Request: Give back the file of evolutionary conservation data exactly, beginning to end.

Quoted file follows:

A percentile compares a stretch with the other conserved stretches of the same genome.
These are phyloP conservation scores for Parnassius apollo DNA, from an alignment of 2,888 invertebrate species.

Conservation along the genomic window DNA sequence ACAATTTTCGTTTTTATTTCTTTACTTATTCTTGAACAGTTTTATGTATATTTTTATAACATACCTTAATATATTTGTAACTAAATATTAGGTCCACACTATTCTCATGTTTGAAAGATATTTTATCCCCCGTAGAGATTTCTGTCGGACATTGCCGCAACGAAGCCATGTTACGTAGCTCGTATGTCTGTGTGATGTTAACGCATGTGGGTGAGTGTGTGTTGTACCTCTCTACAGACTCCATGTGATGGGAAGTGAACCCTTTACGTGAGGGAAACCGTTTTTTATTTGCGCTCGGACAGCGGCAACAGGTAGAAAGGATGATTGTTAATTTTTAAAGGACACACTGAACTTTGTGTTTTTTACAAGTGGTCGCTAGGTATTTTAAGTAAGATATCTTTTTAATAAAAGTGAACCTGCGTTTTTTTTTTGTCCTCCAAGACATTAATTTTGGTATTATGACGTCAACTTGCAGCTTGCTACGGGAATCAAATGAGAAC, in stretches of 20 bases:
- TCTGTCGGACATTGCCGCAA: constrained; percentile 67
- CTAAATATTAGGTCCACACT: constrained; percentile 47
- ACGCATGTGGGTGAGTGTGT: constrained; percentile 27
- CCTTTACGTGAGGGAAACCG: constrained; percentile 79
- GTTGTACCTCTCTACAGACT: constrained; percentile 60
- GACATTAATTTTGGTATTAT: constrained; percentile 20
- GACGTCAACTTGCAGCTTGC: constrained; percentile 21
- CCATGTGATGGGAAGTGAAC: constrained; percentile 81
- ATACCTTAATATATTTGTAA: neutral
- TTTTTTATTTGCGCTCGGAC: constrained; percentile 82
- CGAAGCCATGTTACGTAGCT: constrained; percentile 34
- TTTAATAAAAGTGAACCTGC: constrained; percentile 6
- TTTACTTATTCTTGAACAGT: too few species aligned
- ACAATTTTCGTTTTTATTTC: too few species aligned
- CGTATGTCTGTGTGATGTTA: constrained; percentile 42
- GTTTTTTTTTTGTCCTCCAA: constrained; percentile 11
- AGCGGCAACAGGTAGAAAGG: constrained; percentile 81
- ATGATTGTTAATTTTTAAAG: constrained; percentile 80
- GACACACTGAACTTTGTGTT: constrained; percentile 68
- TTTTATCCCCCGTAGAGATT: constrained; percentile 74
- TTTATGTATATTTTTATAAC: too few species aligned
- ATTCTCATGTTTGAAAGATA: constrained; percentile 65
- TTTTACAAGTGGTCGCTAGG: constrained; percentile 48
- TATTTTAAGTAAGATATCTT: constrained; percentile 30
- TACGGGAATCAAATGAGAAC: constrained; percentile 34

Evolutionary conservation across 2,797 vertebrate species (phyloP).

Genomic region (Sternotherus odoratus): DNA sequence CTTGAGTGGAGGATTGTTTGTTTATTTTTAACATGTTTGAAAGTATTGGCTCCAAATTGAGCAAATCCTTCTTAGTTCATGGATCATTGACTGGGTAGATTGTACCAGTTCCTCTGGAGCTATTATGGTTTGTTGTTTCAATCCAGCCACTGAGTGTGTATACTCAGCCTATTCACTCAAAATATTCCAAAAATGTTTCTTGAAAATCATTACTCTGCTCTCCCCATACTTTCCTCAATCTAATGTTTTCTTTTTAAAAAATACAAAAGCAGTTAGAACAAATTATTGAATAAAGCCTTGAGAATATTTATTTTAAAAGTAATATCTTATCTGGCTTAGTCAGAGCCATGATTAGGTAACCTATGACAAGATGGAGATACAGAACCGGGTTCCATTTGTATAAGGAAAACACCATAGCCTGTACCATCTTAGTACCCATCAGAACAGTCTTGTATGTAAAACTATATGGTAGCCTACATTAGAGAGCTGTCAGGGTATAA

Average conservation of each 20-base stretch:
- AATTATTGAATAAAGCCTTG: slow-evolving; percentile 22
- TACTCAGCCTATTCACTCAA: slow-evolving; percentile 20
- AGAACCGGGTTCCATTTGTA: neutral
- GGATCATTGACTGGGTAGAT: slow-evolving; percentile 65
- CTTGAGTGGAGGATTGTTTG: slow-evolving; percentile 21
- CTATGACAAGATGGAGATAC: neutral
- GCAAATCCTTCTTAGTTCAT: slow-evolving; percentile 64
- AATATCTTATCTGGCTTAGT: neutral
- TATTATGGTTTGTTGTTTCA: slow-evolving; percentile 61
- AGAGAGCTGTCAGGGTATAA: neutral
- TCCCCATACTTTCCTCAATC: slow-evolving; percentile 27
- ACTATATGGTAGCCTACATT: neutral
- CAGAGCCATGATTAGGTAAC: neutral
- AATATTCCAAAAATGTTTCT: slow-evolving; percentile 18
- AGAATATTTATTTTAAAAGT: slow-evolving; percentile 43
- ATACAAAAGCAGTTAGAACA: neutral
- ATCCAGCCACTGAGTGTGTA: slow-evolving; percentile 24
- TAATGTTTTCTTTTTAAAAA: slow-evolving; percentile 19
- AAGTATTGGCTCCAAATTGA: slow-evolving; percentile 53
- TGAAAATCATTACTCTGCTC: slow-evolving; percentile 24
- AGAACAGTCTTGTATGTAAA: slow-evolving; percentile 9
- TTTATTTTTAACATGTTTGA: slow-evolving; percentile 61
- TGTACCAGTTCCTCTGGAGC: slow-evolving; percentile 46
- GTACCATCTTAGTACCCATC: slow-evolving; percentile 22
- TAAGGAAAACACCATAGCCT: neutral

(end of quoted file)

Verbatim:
A percentile compares a stretch with the other conserved stretches of the same genome.
These are phyloP conservation scores for Parnassius apollo DNA, from an alignment of 2,888 invertebrate species.

Conservation along the genomic window DNA sequence ACAATTTTCGTTTTTATTTCTTTACTTATTCTTGAACAGTTTTATGTATATTTTTATAACATACCTTAATATATTTGTAACTAAATATTAGGTCCACACTATTCTCATGTTTGAAAGATATTTTATCCCCCGTAGAGATTTCTGTCGGACATTGCCGCAACGAAGCCATGTTACGTAGCTCGTATGTCTGTGTGATGTTAACGCATGTGGGTGAGTGTGTGTTGTACCTCTCTACAGACTCCATGTGATGGGAAGTGAACCCTTTACGTGAGGGAAACCGTTTTTTATTTGCGCTCGGACAGCGGCAACAGGTAGAAAGGATGATTGTTAATTTTTAAAGGACACACTGAACTTTGTGTTTTTTACAAGTGGTCGCTAGGTATTTTAAGTAAGATATCTTTTTAATAAAAGTGAACCTGCGTTTTTTTTTTGTCCTCCAAGACATTAATTTTGGTATTATGACGTCAACTTGCAGCTTGCTACGGGAATCAAATGAGAAC, in stretches of 20 bases:
- TCTGTCGGACATTGCCGCAA: constrained; percentile 67
- CTAAATATTAGGTCCACACT: constrained; percentile 47
- ACGCATGTGGGTGAGTGTGT: constrained; percentile 27
- CCTTTACGTGAGGGAAACCG: constrained; percentile 79
- GTTGTACCTCTCTACAGACT: constrained; percentile 60
- GACATTAATTTTGGTATTAT: constrained; percentile 20
- GACGTCAACTTGCAGCTTGC: constrained; percentile 21
- CCATGTGATGGGAAGTGAAC: constrained; percentile 81
- ATACCTTAATATATTTGTAA: neutral
- TTTTTTATTTGCGCTCGGAC: constrained; percentile 82
- CGAAGCCATGTTACGTAGCT: constrained; percentile 34
- TTTAATAAAAGTGAACCTGC: constrained; percentile 6
- TTTACTTATTCTTGAACAGT: too few species aligned
- ACAATTTTCGTTTTTATTTC: too few species aligned
- CGTATGTCTGTGTGATGTTA: constrained; percentile 42
- GTTTTTTTTTTGTCCTCCAA: constrained; percentile 11
- AGCGGCAACAGGTAGAAAGG: constrained; percentile 81
- ATGATTGTTAATTTTTAAAG: constrained; percentile 80
- GACACACTGAACTTTGTGTT: constrained; percentile 68
- TTTTATCCCCCGTAGAGATT: constrained; percentile 74
- TTTATGTATATTTTTATAAC: too few species aligned
- ATTCTCATGTTTGAAAGATA: constrained; percentile 65
- TTTTACAAGTGGTCGCTAGG: constrained; percentile 48
- TATTTTAAGTAAGATATCTT: constrained; percentile 30
- TACGGGAATCAAATGAGAAC: constrained; percentile 34

Evolutionary conservation across 2,797 vertebrate species (phyloP).

Genomic region (Sternotherus odoratus): DNA sequence CTTGAGTGGAGGATTGTTTGTTTATTTTTAACATGTTTGAAAGTATTGGCTCCAAATTGAGCAAATCCTTCTTAGTTCATGGATCATTGACTGGGTAGATTGTACCAGTTCCTCTGGAGCTATTATGGTTTGTTGTTTCAATCCAGCCACTGAGTGTGTATACTCAGCCTATTCACTCAAAATATTCCAAAAATGTTTCTTGAAAATCATTACTCTGCTCTCCCCATACTTTCCTCAATCTAATGTTTTCTTTTTAAAAAATACAAAAGCAGTTAGAACAAATTATTGAATAAAGCCTTGAGAATATTTATTTTAAAAGTAATATCTTATCTGGCTTAGTCAGAGCCATGATTAGGTAACCTATGACAAGATGGAGATACAGAACCGGGTTCCATTTGTATAAGGAAAACACCATAGCCTGTACCATCTTAGTACCCATCAGAACAGTCTTGTATGTAAAACTATATGGTAGCCTACATTAGAGAGCTGTCAGGGTATAA

Average conservation of each 20-base stretch:
- AATTATTGAATAAAGCCTTG: slow-evolving; percentile 22
- TACTCAGCCTATTCACTCAA: slow-evolving; percentile 20
- AGAACCGGGTTCCATTTGTA: neutral
- GGATCATTGACTGGGTAGAT: slow-evolving; percentile 65
- CTTGAGTGGAGGATTGTTTG: slow-evolving; percentile 21
- CTATGACAAGATGGAGATAC: neutral
- GCAAATCCTTCTTAGTTCAT: slow-evolving; percentile 64
- AATATCTTATCTGGCTTAGT: neutral
- TATTATGGTTTGTTGTTTCA: slow-evolving; percentile 61
- AGAGAGCTGTCAGGGTATAA: neutral
- TCCCCATACTTTCCTCAATC: slow-evolving; percentile 27
- ACTATATGGTAGCCTACATT: neutral
- CAGAGCCATGATTAGGTAAC: neutral
- AATATTCCAAAAATGTTTCT: slow-evolving; percentile 18
- AGAATATTTATTTTAAAAGT: slow-evolving; percentile 43
- ATACAAAAGCAGTTAGAACA: neutral
- ATCCAGCCACTGAGTGTGTA: slow-evolving; percentile 24
- TAATGTTTTCTTTTTAAAAA: slow-evolving; percentile 19
- AAGTATTGGCTCCAAATTGA: slow-evolving; percentile 53
- TGAAAATCATTACTCTGCTC: slow-evolving; percentile 24
- AGAACAGTCTTGTATGTAAA: slow-evolving; percentile 9
- TTTATTTTTAACATGTTTGA: slow-evolving; percentile 61
- TGTACCAGTTCCTCTGGAGC: slow-evolving; percentile 46
- GTACCATCTTAGTACCCATC: slow-evolving; percentile 22
- TAAGGAAAACACCATAGCCT: neutral